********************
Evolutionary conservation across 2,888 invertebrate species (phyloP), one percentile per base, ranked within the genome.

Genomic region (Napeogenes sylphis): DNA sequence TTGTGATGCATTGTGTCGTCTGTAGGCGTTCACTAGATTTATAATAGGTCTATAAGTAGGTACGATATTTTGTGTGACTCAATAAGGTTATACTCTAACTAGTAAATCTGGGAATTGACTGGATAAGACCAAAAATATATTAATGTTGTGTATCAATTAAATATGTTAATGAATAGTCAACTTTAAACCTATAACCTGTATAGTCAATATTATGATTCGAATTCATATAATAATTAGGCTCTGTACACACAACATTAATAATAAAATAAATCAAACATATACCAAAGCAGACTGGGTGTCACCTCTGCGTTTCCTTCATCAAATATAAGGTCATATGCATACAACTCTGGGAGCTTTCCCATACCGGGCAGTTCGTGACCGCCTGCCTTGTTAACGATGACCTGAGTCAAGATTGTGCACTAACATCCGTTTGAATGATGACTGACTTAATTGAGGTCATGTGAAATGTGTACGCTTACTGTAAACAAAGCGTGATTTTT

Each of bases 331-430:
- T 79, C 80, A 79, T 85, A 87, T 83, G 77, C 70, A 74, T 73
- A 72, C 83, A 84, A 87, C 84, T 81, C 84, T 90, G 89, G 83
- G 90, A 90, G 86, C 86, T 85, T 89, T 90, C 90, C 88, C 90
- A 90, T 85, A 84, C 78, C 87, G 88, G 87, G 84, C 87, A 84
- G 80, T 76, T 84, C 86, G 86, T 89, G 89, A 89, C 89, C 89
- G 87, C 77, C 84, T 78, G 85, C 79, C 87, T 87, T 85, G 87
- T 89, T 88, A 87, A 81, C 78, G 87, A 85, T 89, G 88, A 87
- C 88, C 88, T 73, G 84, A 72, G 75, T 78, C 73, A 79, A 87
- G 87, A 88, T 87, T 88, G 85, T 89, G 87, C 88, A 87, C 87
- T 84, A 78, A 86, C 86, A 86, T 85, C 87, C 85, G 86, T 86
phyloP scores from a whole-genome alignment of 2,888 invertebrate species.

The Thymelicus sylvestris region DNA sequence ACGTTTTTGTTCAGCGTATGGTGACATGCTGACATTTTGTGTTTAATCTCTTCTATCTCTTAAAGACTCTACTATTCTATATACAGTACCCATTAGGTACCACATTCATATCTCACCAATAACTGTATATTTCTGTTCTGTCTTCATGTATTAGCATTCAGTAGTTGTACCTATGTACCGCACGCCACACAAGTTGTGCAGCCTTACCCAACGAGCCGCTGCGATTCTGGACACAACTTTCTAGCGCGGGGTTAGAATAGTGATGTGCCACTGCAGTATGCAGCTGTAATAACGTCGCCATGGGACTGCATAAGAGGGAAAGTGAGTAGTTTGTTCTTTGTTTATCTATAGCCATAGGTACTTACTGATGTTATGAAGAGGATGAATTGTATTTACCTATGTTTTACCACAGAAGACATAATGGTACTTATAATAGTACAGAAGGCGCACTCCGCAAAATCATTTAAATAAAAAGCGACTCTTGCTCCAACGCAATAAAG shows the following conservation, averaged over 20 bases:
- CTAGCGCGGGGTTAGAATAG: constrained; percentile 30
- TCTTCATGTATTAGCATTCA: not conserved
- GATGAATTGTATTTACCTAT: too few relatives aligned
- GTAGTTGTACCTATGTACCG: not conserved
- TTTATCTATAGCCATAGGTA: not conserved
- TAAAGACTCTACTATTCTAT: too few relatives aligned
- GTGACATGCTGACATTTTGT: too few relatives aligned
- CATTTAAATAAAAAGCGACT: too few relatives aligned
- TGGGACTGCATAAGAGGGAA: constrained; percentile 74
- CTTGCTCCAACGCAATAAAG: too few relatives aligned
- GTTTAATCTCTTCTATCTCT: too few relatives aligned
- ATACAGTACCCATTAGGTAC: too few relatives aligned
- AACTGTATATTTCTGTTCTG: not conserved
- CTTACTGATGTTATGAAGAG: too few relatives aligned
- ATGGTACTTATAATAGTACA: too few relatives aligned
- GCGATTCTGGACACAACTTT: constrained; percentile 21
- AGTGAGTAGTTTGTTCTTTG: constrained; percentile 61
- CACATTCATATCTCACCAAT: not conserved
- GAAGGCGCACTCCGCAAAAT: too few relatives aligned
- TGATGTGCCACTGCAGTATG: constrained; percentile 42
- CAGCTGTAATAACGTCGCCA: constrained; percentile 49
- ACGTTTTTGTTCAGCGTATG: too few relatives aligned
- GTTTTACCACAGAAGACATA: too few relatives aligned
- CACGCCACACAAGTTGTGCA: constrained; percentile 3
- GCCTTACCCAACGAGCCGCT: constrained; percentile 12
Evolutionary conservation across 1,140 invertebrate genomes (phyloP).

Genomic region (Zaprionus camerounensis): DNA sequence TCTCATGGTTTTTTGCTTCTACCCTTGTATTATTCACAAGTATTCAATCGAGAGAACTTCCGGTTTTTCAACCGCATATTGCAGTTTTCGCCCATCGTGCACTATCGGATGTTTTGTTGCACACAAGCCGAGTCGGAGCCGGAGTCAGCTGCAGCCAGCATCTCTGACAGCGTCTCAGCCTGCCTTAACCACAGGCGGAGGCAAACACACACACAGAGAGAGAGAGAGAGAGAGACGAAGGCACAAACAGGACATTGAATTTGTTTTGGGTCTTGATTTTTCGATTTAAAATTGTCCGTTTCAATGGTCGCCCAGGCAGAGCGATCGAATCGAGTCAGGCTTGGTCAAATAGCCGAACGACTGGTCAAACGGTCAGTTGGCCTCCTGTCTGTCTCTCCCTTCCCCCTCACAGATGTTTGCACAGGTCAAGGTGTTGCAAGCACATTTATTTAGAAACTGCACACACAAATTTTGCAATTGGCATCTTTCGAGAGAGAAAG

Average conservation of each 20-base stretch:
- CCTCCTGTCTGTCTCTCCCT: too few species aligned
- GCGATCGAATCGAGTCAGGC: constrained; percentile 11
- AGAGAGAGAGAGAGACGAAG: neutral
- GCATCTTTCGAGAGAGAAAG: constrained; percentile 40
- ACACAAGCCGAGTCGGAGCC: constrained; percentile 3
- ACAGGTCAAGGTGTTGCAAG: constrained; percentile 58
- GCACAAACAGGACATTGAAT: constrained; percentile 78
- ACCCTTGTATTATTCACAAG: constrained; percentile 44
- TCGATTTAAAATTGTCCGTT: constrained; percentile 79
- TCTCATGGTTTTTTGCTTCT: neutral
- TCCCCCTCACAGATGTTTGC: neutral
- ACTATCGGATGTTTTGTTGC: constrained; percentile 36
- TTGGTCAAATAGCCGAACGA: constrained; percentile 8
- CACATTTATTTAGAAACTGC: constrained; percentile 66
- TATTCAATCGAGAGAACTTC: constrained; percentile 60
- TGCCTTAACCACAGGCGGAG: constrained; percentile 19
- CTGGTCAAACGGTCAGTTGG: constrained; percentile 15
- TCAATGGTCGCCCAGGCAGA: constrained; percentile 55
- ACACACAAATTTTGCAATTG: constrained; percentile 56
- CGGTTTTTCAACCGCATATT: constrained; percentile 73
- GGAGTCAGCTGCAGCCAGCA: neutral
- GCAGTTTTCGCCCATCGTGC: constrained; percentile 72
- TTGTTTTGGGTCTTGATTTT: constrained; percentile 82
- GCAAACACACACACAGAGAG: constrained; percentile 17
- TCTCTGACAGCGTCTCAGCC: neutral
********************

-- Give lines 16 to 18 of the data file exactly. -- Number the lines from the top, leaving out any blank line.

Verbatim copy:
- CTAGCGCGGGGTTAGAATAG: constrained; percentile 30
- TCTTCATGTATTAGCATTCA: not conserved
- GATGAATTGTATTTACCTAT: too few relatives aligned